The boys can make their own physical fitness equipment. A barbell can be made using a 3 foot dowel or broomstick with 3/4" pipe caps on the ends. The latter are then embedded in 46 oz. cans filled with cement. Allow cement to set overnight. Dumbbells can be made similarly by using foot long dowels and No. 2 size cans filled with cement and placed on the ends of dowels. Plastic quart containers filled with sand may be used instead of the cans. A broomstick suspended at both ends in a garage, basement, or backyard makes an excellent chinning bar. A deflated bicycle inner tube makes a good exerciser.
Good Health Habits Quiz
Circle the correct answer(s).
- Bathe/shower (everyday OR once per week) and especially after exercise.
- Wash your hair (1/month OR 2+ times/week).
- Wash hands (before eating OR after using the restroom) and when they're dirty.
- Eat right - (3 OR 4 OR 6) regular meals each day at regular times!
- Eat (just some OR a variety of) food from each of the 4 food groups.
- The average 10 year old should get at least (6 OR 9 OR 12) hours of sleep each night.
ANSWERS: 1. Everyday, 2. 2+ times, before eating and after using restroom, 3. 3 meals, 4. Variety, 9 hours
Clean & Strong
Circle T for True or F for False.
Our bodies "repair" themselves while we sleep.
Clean clothes aren't necessary after a bath or shower - they are just in the morning.
Use proper lighting for all activities including reading, TV viewing, and playing.
Fitness is never just physical - it involves both the mind and body together.
Stand tall, and walk tall with shoulders back and stomach in.
It's OK to share drinking cups, washcloths and towels.
Different foods provide different nutrients, and no one food can sustain us.
Rushing meals or skipping meals can be harmful to your body.
ANSWER: 1 - T, 2 - F, 3 - T, 4 - T, 5 - T, 6 - F, 7 - T, 8 - T
Volleyball Serve it Underhand
The underhand serve is the easiest to master for volleyball. In a game you must put the ball into play from a 10 foot wide area behind the end line. Always practice with a line in front of you so you will learn not to cross it until you have released the ball.
For the underhand serve (if right handed), stands with your left foot about 13” in front of the right foot. Bend both knees a little, lift the ball in both hands out in front of your chest, to your right side. Hold the ball in the left hand and start to bring the right hand down. Close the finger of the right hand as if you were making a loose fist.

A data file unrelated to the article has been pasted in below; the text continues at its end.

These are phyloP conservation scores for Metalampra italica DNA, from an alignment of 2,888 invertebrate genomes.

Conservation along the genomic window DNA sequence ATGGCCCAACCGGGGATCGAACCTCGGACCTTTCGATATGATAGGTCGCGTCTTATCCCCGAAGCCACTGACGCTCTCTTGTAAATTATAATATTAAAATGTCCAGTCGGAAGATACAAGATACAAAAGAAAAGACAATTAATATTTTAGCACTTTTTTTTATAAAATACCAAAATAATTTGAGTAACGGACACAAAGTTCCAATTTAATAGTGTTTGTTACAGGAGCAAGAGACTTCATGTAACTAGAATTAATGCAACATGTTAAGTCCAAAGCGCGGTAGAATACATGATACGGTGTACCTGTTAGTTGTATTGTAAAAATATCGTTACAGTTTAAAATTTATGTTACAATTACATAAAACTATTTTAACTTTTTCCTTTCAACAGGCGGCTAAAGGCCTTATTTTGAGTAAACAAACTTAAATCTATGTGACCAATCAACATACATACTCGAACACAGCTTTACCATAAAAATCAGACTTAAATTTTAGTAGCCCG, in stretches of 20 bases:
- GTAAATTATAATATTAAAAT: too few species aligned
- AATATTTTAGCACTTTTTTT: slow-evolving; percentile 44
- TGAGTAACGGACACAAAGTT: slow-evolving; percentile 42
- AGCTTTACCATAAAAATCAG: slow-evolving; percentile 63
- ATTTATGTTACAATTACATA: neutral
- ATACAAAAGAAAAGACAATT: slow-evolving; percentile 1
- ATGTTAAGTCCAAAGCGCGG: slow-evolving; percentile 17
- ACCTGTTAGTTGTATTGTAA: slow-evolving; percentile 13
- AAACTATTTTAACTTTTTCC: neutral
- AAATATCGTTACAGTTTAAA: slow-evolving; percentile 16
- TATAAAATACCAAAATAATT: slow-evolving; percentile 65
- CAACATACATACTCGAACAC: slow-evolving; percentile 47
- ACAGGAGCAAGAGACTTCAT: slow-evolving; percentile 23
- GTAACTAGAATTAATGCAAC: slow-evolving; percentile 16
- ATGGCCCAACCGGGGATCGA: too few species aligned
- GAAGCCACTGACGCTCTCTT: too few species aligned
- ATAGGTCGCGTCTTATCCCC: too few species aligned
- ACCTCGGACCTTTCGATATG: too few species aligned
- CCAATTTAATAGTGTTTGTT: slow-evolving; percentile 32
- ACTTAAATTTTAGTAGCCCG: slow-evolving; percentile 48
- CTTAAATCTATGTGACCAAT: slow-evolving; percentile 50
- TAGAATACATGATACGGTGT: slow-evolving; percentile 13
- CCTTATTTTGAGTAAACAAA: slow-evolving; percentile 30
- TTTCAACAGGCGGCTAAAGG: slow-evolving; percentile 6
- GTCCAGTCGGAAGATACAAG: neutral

Keep your eyes on the ball. Bring right hand down, back, and up behind you. Step a quarter step forward on your left foot. Swing your right hand at ball. Just before you hit it, toss the ball up a little and drop your left hand away from it. (The rules say – release your left hand from the ball before hitting it.) Strike ball solidly with the palm side of your fist and follow through. (Of left handed, reverse from right to left.)
Once you master the serve, try using the heel of hand instead of fist. Close hand instead of your fist. Close your hand half-way so fingertips come just below the base of the fingers with thumb-tip beside the first joint of forefingers
(provided by Dave Lyons)
Softly falls the rain today
As our campsite floats away
Silently each Scout should ask
Did I bring my SCUBA mask?
Have I tied my tent flaps down?
Learned to swim, so I won't drown?
Have I done and will I try
Everything to keep me dry??
Tune: My Bonnie
They gave me a suit and a number
And sent me out on the field
They gave me a ball called the pigskin,
And shoes with some cleats, toe and heel
Muscles, Cramps, wracking my body with pain, with pain
I stand, wondering, if ever I’ll do this again!
Next time they gave me a racquet,
They sent me out on the court
Funny the things you encounter,
While trying to learn a new sport.
The ordeal was finally over,
At least, that’s what I thought,
When they shoved me the soccer equipment
I fainted dead on the spot!
Athlete Den Activities
TOWEL PICKUP - Take off your shoes and socks. Pick up a towel with your toes.
PAPER PICKUP - Pick up a piece of paper from the floor without bending your knees
BOOK CARRY - Walk across the room with a book balanced on your head.
SKIN THE CAT - Clasp your hands in front of you. Try to step through the ring formed by your hands and finish standing upright with them clasped behind you. Return to your original position by stepping backwards through the ring.
TOE WRESTLING - Two wrestlers sit on the floor, facing each other with arms clasped around knees. When they are in this position, place a stick over each person’s elbows and under his bent knees. Their feet should be flat on the ground with the toes of one touching the toes of his opponent. The object is for one wrestler to get his toes under the toes of his opponent and roll him over backwards. If either wrestler breaks the handclasp above his knees, the other wins the contest.